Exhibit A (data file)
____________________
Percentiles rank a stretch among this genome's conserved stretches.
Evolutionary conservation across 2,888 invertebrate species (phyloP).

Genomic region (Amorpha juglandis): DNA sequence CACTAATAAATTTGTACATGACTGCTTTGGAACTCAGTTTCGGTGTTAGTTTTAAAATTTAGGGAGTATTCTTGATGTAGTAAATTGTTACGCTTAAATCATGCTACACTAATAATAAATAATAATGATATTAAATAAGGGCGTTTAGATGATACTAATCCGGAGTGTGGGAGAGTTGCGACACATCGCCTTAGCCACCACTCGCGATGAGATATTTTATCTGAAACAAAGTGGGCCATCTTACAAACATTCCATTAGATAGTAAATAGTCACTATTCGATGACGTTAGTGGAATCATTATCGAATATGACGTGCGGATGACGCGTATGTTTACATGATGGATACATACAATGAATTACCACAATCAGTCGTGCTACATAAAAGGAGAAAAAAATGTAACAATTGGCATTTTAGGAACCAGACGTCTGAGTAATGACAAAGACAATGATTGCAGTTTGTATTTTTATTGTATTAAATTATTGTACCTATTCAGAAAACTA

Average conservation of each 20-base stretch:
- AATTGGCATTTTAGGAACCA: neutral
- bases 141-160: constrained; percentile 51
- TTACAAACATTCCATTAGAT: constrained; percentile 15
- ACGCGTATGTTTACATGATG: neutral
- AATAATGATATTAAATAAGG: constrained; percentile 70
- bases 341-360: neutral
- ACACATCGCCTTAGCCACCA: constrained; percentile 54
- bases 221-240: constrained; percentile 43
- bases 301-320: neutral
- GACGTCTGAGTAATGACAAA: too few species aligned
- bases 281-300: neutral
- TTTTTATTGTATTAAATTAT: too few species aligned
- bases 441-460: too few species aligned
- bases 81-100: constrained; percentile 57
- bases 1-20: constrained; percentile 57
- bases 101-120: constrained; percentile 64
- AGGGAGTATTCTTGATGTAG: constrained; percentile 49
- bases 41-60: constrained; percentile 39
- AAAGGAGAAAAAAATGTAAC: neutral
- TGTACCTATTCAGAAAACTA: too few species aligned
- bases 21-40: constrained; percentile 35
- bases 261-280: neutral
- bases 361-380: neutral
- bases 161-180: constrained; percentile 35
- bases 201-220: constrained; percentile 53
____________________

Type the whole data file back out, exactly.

Percentiles rank a stretch among this genome's conserved stretches.
Evolutionary conservation across 2,888 invertebrate species (phyloP).

Genomic region (Amorpha juglandis): DNA sequence CACTAATAAATTTGTACATGACTGCTTTGGAACTCAGTTTCGGTGTTAGTTTTAAAATTTAGGGAGTATTCTTGATGTAGTAAATTGTTACGCTTAAATCATGCTACACTAATAATAAATAATAATGATATTAAATAAGGGCGTTTAGATGATACTAATCCGGAGTGTGGGAGAGTTGCGACACATCGCCTTAGCCACCACTCGCGATGAGATATTTTATCTGAAACAAAGTGGGCCATCTTACAAACATTCCATTAGATAGTAAATAGTCACTATTCGATGACGTTAGTGGAATCATTATCGAATATGACGTGCGGATGACGCGTATGTTTACATGATGGATACATACAATGAATTACCACAATCAGTCGTGCTACATAAAAGGAGAAAAAAATGTAACAATTGGCATTTTAGGAACCAGACGTCTGAGTAATGACAAAGACAATGATTGCAGTTTGTATTTTTATTGTATTAAATTATTGTACCTATTCAGAAAACTA

Average conservation of each 20-base stretch:
- AATTGGCATTTTAGGAACCA: neutral
- bases 141-160: constrained; percentile 51
- TTACAAACATTCCATTAGAT: constrained; percentile 15
- ACGCGTATGTTTACATGATG: neutral
- AATAATGATATTAAATAAGG: constrained; percentile 70
- bases 341-360: neutral
- ACACATCGCCTTAGCCACCA: constrained; percentile 54
- bases 221-240: constrained; percentile 43
- bases 301-320: neutral
- GACGTCTGAGTAATGACAAA: too few species aligned
- bases 281-300: neutral
- TTTTTATTGTATTAAATTAT: too few species aligned
- bases 441-460: too few species aligned
- bases 81-100: constrained; percentile 57
- bases 1-20: constrained; percentile 57
- bases 101-120: constrained; percentile 64
- AGGGAGTATTCTTGATGTAG: constrained; percentile 49
- bases 41-60: constrained; percentile 39
- AAAGGAGAAAAAAATGTAAC: neutral
- TGTACCTATTCAGAAAACTA: too few species aligned
- bases 21-40: constrained; percentile 35
- bases 261-280: neutral
- bases 361-380: neutral
- bases 161-180: constrained; percentile 35
- bases 201-220: constrained; percentile 53